For this edition of IQ we’re traveling west on Route 66 with Susan Shillinglaw as she takes us into John Steinbeck’s world. Shillinglaw is professor of English at San Jose State University and scholar-in-residence at the National Steinbeck Center. Her books include On Reading the Grapes of Wrath and Carol and John Steinbeck: Portrait of a Marriage. She has also conducted three NEH-supported summer institutes for schoolteachers on Steinbeck’s work.
When did you first encounter Steinbeck?
I read Steinbeck in junior high, The Red Pony. I didn’t like stories where the horse or dog or deer died, so I wasn’t a big Steinbeck fan at first. He caught up with me after graduate school!
What did you think of The Grapes of Wrath on your first read?
I read the novel in high school, as do many students. But I think it’s a book to reread—and to reread when you’ve experienced a bit of life, when you know what it feels like to lose a home, for example, or be denied a job again and again or experienced prejudice or had to work hard with your hands.
What do you get out of it now?
I appreciate Ma Joad more and more. She’s so empathetic and patient with Pa and Rose of Sharon and the others who don’t really want to change. Ma is adaptable and generous.I love it when she says, in effect, if you want someone to help you, ask someone who is poor. And she doesn’t whine or criticize the recalcitrant Uncle John. She accepts her Joads.
You note that “heart” is the word most associated with The Grapes of Wrath. What gives the book heart?
Consider that this is a book that opens with a guy coming out of jail, heading home. Tom has to learn how to be part of a family again—his own and then with other migrants. He’s a little angry, a little resistant, a little quick tempered. But Tom learns from Casy and Ma and his experience on the road that he could be part of something larger than himself. So the book is about the education of Tom’s heart—as well as Rose of Sharon’s. Characters adapt.
And I think that the heart in this book is also Steinbeck’s own. When he composed the journalistic pieces that were his inspiration for The Harvest Gypsies, he was witness to others’ struggles. He was not a migrant, not poor at that point in his life. But his distance from his subject and his shock at what he saw in the roadside camps, where people were starving, allowed him to see the migrants clearly, to see with fresh and startled eyes.
Carol, Steinbeck’s wife, encouraged him to “stay with the detail” as he wrote. What details resonate for you?
I really love the description of Tom skinning a rabbit for dinner with Casy and Muley—maybe because one of my earliest memories—and a strange one at that—is collecting rabbit tails from the rabbits my older brother trapped. I also love the description of spring in California, the opening of Chapter 25. And I love all the items in the case at the truck stop and Bing Crosby’s music in the background. I love how the Joads are stunned into silence at their first view of the Central Valley—haven’t we all seen landscapes like that, ones so vast we are awed? At that point Steinbeck makes us feel the Joads’ anticipation and the power of their California dreams.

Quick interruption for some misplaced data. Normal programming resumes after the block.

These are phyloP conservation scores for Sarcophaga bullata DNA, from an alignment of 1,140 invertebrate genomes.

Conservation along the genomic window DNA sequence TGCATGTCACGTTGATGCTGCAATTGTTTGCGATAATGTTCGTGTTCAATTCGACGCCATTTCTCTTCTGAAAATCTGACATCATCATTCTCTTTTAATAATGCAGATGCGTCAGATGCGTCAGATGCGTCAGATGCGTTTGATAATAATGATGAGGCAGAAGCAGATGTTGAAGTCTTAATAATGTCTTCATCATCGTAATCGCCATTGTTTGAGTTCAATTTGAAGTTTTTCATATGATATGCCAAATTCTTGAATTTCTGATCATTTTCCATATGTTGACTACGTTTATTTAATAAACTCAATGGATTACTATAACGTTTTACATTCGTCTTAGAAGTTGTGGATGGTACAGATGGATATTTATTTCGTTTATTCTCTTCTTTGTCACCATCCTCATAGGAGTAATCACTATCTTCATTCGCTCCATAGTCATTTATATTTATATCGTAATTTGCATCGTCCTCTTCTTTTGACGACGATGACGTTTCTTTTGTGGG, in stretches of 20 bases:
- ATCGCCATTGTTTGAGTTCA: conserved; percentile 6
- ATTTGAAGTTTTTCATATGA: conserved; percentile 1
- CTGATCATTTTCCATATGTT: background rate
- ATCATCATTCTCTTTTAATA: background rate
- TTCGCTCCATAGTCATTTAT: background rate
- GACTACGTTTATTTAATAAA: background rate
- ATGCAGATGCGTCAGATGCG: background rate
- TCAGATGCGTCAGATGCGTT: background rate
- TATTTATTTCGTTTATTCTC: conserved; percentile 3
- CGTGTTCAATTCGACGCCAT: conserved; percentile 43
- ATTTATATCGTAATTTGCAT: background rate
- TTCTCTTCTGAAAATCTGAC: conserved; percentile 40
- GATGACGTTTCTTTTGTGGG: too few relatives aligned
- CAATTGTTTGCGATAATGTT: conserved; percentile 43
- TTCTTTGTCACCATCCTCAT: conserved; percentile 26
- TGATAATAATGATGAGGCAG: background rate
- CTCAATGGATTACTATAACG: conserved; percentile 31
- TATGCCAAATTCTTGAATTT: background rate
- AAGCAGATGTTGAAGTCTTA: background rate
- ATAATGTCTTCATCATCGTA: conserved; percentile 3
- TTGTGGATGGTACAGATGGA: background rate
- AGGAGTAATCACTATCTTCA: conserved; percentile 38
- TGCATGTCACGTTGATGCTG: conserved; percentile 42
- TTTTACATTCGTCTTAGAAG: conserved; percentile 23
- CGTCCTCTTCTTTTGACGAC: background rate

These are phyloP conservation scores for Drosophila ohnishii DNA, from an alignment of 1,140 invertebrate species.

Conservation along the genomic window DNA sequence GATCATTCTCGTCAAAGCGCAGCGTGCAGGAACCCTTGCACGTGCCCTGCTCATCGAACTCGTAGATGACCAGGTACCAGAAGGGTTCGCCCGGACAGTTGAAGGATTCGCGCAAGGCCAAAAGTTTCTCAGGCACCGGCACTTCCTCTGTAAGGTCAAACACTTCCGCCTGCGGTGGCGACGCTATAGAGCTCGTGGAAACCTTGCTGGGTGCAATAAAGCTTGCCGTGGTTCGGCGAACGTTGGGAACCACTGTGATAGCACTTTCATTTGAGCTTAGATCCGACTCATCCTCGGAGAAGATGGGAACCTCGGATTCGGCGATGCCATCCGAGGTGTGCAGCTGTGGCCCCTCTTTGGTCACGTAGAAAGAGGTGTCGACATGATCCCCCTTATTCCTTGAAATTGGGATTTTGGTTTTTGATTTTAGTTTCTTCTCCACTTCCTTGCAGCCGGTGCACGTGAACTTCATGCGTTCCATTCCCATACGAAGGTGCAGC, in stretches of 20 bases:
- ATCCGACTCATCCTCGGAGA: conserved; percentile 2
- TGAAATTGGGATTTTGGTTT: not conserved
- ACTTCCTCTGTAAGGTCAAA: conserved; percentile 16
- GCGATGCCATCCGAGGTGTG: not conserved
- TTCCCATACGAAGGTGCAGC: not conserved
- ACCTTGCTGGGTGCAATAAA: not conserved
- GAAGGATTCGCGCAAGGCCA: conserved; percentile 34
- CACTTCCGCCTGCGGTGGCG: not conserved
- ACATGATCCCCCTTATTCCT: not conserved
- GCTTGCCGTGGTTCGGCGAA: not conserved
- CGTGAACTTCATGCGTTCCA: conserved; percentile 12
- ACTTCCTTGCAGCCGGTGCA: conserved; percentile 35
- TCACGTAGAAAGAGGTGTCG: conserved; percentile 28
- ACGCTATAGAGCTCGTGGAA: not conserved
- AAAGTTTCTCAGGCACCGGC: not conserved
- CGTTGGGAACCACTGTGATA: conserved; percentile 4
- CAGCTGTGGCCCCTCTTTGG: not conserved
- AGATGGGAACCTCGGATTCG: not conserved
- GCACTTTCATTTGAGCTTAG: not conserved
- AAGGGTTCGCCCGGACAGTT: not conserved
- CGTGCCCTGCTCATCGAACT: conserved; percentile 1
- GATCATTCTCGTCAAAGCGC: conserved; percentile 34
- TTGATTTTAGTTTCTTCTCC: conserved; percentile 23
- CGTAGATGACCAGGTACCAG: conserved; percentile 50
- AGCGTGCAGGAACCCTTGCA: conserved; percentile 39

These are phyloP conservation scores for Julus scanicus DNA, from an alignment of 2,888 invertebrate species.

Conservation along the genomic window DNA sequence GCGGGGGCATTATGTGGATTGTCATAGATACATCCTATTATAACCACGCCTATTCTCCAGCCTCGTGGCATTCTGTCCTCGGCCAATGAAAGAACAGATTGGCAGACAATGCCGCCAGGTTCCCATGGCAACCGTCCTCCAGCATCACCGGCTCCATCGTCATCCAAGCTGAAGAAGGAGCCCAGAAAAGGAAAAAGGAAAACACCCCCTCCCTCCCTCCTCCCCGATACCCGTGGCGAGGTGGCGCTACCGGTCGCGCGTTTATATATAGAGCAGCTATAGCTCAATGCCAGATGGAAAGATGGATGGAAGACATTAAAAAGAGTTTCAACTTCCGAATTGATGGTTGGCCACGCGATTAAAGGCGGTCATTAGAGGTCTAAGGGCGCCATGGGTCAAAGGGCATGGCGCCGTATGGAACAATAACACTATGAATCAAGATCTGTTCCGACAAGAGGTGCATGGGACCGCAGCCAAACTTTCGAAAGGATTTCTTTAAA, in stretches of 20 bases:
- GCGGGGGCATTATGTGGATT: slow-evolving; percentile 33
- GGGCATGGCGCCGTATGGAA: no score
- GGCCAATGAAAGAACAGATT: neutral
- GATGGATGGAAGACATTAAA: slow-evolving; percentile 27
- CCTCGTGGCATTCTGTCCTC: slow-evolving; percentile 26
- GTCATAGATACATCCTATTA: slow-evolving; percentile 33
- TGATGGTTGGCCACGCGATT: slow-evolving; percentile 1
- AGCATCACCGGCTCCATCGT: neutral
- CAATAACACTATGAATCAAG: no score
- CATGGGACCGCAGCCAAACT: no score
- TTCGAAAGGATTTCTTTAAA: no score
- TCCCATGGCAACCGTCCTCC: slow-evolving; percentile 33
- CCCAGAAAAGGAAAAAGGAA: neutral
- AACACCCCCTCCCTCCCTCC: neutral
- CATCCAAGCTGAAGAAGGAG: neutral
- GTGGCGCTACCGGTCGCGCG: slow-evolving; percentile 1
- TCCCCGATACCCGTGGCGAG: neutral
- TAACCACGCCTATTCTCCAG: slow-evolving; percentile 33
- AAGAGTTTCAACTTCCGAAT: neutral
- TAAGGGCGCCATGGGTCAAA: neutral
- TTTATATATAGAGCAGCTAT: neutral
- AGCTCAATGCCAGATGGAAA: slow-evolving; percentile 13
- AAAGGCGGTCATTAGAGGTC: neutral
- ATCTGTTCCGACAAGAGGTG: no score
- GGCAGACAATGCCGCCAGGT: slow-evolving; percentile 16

Well, I’ll have to say that Ma is my favorite character, not only in her feisty resilience (those weapons she wields!), but also in her tough love toward Rose of Sharon.
But Uncle John is the character who niggles at me. Why is he guilty throughout? Why so troubled? Why include this character among the Joads? I always ask my students these questions. Steinbeck based this character on his own beloved Uncle Tom, a man haunted by guilt—but a kind man as well.
In your summer institute, you take the schoolteachers to Monterey Bay to observe an animal for an hour. What’s the connection to Steinbeck?
Steinbeck’s closest friend from 1930 to 1948 (the year he was killed by a train) was Edward F. Ricketts, a marine biologist (Doc in Cannery Row) who studied the intertidal all his life. After Steinbeck completed The Grapes of Wrath, he said he would become a scientist. He and Ricketts (and Carol and crew) went on a six-week trip to the Sea of Cortez.
Taking NEH scholars into the intertidal not only replicates experiences that Ricketts and Steinbeck had in 1940 in the Sea of Cortez, but it also helps them understand what Steinbeck and Ricketts meant by “participation.” See clearly. Study connections. Understand the whole. There is no better way to understand ecological holism than to study the intertidal patiently, deliberately. For both Steinbeck and Ricketts, humans were another species in a particular environment, not dominating place by living in place--connected to land and other species and weather and the history and economics of the region.
Piece of Steinbeck writing that deserves more readers?
Cannery Row is a favorite of mine--so much fun to teach. And it's a book that insists that parts create a greater whole. I think that The Pastures of Heaven is also a wonderful text to teach and read.